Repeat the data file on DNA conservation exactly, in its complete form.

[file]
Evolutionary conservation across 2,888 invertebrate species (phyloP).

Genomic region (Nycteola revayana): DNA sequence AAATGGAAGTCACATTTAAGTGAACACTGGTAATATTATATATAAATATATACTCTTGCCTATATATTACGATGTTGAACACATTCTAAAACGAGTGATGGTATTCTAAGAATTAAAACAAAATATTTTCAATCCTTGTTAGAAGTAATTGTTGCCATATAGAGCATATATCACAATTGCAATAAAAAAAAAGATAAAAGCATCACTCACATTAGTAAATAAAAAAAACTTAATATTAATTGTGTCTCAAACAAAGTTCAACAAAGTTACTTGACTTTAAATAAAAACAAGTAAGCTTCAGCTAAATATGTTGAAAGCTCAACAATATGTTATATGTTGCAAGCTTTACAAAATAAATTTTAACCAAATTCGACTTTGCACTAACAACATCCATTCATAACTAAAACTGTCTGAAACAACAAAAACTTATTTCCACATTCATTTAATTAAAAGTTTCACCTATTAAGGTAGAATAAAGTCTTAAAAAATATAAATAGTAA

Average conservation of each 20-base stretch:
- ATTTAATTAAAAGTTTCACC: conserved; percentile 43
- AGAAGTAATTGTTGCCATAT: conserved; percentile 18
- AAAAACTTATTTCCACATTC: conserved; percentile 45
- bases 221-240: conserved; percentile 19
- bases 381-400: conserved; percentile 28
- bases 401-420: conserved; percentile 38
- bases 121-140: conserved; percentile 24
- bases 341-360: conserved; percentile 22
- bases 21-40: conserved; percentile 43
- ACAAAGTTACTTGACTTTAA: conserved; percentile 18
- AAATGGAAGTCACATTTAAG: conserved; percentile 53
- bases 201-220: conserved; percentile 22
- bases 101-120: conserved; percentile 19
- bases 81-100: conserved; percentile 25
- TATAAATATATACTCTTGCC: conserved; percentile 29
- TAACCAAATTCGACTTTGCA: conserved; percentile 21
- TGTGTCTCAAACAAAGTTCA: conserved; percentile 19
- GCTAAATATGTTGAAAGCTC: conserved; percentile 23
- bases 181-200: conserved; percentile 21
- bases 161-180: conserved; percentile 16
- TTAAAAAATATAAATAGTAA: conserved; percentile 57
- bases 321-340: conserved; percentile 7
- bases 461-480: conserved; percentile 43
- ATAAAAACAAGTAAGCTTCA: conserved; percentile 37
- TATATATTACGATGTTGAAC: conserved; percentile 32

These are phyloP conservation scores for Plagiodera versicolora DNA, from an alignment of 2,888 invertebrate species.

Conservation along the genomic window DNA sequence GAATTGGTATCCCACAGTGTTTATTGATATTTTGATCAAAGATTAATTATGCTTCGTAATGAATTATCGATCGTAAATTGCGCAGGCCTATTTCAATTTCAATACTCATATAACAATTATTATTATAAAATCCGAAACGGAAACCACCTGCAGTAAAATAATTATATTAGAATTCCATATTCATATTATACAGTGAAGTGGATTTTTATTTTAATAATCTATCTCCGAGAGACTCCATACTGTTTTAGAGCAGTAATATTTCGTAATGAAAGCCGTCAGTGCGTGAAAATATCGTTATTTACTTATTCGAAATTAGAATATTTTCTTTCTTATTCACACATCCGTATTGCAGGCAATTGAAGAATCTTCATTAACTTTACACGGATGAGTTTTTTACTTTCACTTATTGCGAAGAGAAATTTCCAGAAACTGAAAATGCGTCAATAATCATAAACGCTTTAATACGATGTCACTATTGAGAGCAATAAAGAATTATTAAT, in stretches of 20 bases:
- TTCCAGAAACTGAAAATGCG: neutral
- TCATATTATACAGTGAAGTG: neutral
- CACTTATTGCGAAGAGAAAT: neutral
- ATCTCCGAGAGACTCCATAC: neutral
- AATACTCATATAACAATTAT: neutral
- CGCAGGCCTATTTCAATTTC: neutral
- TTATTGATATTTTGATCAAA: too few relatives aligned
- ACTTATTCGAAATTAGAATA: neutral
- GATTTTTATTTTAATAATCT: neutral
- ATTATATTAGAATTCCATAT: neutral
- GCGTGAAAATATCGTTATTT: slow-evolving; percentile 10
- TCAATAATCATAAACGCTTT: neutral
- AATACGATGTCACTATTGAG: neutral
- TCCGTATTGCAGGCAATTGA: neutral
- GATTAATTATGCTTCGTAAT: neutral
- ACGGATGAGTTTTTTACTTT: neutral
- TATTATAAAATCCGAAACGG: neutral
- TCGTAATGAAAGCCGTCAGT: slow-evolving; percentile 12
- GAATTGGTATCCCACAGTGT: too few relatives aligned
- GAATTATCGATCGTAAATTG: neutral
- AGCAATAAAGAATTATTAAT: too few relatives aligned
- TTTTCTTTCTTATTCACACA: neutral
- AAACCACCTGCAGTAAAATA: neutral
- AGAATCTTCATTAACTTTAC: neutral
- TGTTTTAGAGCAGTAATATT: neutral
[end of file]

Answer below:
Evolutionary conservation across 2,888 invertebrate species (phyloP).

Genomic region (Nycteola revayana): DNA sequence AAATGGAAGTCACATTTAAGTGAACACTGGTAATATTATATATAAATATATACTCTTGCCTATATATTACGATGTTGAACACATTCTAAAACGAGTGATGGTATTCTAAGAATTAAAACAAAATATTTTCAATCCTTGTTAGAAGTAATTGTTGCCATATAGAGCATATATCACAATTGCAATAAAAAAAAAGATAAAAGCATCACTCACATTAGTAAATAAAAAAAACTTAATATTAATTGTGTCTCAAACAAAGTTCAACAAAGTTACTTGACTTTAAATAAAAACAAGTAAGCTTCAGCTAAATATGTTGAAAGCTCAACAATATGTTATATGTTGCAAGCTTTACAAAATAAATTTTAACCAAATTCGACTTTGCACTAACAACATCCATTCATAACTAAAACTGTCTGAAACAACAAAAACTTATTTCCACATTCATTTAATTAAAAGTTTCACCTATTAAGGTAGAATAAAGTCTTAAAAAATATAAATAGTAA

Average conservation of each 20-base stretch:
- ATTTAATTAAAAGTTTCACC: conserved; percentile 43
- AGAAGTAATTGTTGCCATAT: conserved; percentile 18
- AAAAACTTATTTCCACATTC: conserved; percentile 45
- bases 221-240: conserved; percentile 19
- bases 381-400: conserved; percentile 28
- bases 401-420: conserved; percentile 38
- bases 121-140: conserved; percentile 24
- bases 341-360: conserved; percentile 22
- bases 21-40: conserved; percentile 43
- ACAAAGTTACTTGACTTTAA: conserved; percentile 18
- AAATGGAAGTCACATTTAAG: conserved; percentile 53
- bases 201-220: conserved; percentile 22
- bases 101-120: conserved; percentile 19
- bases 81-100: conserved; percentile 25
- TATAAATATATACTCTTGCC: conserved; percentile 29
- TAACCAAATTCGACTTTGCA: conserved; percentile 21
- TGTGTCTCAAACAAAGTTCA: conserved; percentile 19
- GCTAAATATGTTGAAAGCTC: conserved; percentile 23
- bases 181-200: conserved; percentile 21
- bases 161-180: conserved; percentile 16
- TTAAAAAATATAAATAGTAA: conserved; percentile 57
- bases 321-340: conserved; percentile 7
- bases 461-480: conserved; percentile 43
- ATAAAAACAAGTAAGCTTCA: conserved; percentile 37
- TATATATTACGATGTTGAAC: conserved; percentile 32

These are phyloP conservation scores for Plagiodera versicolora DNA, from an alignment of 2,888 invertebrate species.

Conservation along the genomic window DNA sequence GAATTGGTATCCCACAGTGTTTATTGATATTTTGATCAAAGATTAATTATGCTTCGTAATGAATTATCGATCGTAAATTGCGCAGGCCTATTTCAATTTCAATACTCATATAACAATTATTATTATAAAATCCGAAACGGAAACCACCTGCAGTAAAATAATTATATTAGAATTCCATATTCATATTATACAGTGAAGTGGATTTTTATTTTAATAATCTATCTCCGAGAGACTCCATACTGTTTTAGAGCAGTAATATTTCGTAATGAAAGCCGTCAGTGCGTGAAAATATCGTTATTTACTTATTCGAAATTAGAATATTTTCTTTCTTATTCACACATCCGTATTGCAGGCAATTGAAGAATCTTCATTAACTTTACACGGATGAGTTTTTTACTTTCACTTATTGCGAAGAGAAATTTCCAGAAACTGAAAATGCGTCAATAATCATAAACGCTTTAATACGATGTCACTATTGAGAGCAATAAAGAATTATTAAT, in stretches of 20 bases:
- TTCCAGAAACTGAAAATGCG: neutral
- TCATATTATACAGTGAAGTG: neutral
- CACTTATTGCGAAGAGAAAT: neutral
- ATCTCCGAGAGACTCCATAC: neutral
- AATACTCATATAACAATTAT: neutral
- CGCAGGCCTATTTCAATTTC: neutral
- TTATTGATATTTTGATCAAA: too few relatives aligned
- ACTTATTCGAAATTAGAATA: neutral
- GATTTTTATTTTAATAATCT: neutral
- ATTATATTAGAATTCCATAT: neutral
- GCGTGAAAATATCGTTATTT: slow-evolving; percentile 10
- TCAATAATCATAAACGCTTT: neutral
- AATACGATGTCACTATTGAG: neutral
- TCCGTATTGCAGGCAATTGA: neutral
- GATTAATTATGCTTCGTAAT: neutral
- ACGGATGAGTTTTTTACTTT: neutral
- TATTATAAAATCCGAAACGG: neutral
- TCGTAATGAAAGCCGTCAGT: slow-evolving; percentile 12
- GAATTGGTATCCCACAGTGT: too few relatives aligned
- GAATTATCGATCGTAAATTG: neutral
- AGCAATAAAGAATTATTAAT: too few relatives aligned
- TTTTCTTTCTTATTCACACA: neutral
- AAACCACCTGCAGTAAAATA: neutral
- AGAATCTTCATTAACTTTAC: neutral
- TGTTTTAGAGCAGTAATATT: neutral